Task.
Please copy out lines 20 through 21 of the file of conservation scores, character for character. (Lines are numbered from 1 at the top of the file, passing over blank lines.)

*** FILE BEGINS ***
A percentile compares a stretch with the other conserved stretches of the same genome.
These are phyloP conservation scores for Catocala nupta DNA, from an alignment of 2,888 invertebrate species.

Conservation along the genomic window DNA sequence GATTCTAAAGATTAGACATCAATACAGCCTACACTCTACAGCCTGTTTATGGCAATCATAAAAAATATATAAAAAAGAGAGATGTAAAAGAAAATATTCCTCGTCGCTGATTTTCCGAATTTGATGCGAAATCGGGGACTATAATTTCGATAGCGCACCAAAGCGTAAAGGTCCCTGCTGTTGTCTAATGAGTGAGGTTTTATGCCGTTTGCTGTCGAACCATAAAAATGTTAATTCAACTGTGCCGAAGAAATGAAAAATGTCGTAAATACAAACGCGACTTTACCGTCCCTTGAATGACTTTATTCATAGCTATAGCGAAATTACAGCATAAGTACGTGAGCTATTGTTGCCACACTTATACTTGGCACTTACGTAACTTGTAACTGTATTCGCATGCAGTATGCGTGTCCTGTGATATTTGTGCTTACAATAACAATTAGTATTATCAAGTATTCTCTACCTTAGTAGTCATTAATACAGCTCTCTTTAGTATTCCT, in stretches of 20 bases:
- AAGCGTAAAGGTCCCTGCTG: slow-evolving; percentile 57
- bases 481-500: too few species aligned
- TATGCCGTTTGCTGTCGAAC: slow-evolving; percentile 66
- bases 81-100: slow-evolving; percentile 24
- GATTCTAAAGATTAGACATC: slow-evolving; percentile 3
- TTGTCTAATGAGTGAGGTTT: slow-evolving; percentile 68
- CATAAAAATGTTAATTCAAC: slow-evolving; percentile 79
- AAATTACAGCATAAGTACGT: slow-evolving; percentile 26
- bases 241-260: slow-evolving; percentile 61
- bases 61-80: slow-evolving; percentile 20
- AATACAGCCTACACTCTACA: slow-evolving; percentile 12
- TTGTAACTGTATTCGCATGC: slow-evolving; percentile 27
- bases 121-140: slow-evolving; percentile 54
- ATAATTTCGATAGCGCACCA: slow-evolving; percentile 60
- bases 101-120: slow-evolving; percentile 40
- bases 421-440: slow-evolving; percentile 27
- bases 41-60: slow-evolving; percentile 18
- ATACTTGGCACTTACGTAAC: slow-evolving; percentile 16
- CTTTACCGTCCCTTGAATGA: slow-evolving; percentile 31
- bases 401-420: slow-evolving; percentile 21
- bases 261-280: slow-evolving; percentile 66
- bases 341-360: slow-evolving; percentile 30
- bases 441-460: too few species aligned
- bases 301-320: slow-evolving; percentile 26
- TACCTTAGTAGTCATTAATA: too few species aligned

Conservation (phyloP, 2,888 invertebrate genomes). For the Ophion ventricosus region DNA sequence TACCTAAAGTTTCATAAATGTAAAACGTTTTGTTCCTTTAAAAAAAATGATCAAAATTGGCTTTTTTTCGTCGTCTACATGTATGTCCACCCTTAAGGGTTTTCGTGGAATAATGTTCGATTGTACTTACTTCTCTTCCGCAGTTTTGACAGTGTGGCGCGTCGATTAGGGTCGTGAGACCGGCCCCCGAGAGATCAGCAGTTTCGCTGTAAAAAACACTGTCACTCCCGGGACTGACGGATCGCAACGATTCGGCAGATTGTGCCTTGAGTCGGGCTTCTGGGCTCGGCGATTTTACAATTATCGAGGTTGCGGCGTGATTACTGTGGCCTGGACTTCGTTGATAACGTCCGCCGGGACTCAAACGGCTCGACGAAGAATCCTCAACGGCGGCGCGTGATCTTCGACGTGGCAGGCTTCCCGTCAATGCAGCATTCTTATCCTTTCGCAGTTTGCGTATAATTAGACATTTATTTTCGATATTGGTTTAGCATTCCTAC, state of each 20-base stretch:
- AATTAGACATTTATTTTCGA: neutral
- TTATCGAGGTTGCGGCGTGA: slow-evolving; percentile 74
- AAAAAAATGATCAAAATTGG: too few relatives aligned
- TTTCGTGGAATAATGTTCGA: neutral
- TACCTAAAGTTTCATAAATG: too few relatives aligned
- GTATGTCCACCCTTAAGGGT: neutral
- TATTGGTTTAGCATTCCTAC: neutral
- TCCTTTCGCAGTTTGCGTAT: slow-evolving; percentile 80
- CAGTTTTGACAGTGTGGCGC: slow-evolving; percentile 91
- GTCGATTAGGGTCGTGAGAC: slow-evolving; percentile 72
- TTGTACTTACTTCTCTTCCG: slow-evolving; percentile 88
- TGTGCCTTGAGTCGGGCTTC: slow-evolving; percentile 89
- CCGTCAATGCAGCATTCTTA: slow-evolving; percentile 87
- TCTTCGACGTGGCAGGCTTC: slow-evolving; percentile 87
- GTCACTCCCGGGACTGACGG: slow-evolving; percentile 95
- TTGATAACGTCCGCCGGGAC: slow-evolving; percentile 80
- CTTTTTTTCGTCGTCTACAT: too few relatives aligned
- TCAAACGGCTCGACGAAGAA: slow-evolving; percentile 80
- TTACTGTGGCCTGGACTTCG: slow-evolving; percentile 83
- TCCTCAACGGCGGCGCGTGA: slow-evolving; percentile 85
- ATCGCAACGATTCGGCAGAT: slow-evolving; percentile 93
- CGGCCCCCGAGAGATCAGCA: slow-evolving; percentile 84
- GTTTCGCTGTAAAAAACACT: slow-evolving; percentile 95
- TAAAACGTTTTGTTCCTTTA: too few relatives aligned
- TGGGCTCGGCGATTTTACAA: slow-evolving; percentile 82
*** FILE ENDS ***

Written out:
- bases 41-60: slow-evolving; percentile 18
- ATACTTGGCACTTACGTAAC: slow-evolving; percentile 16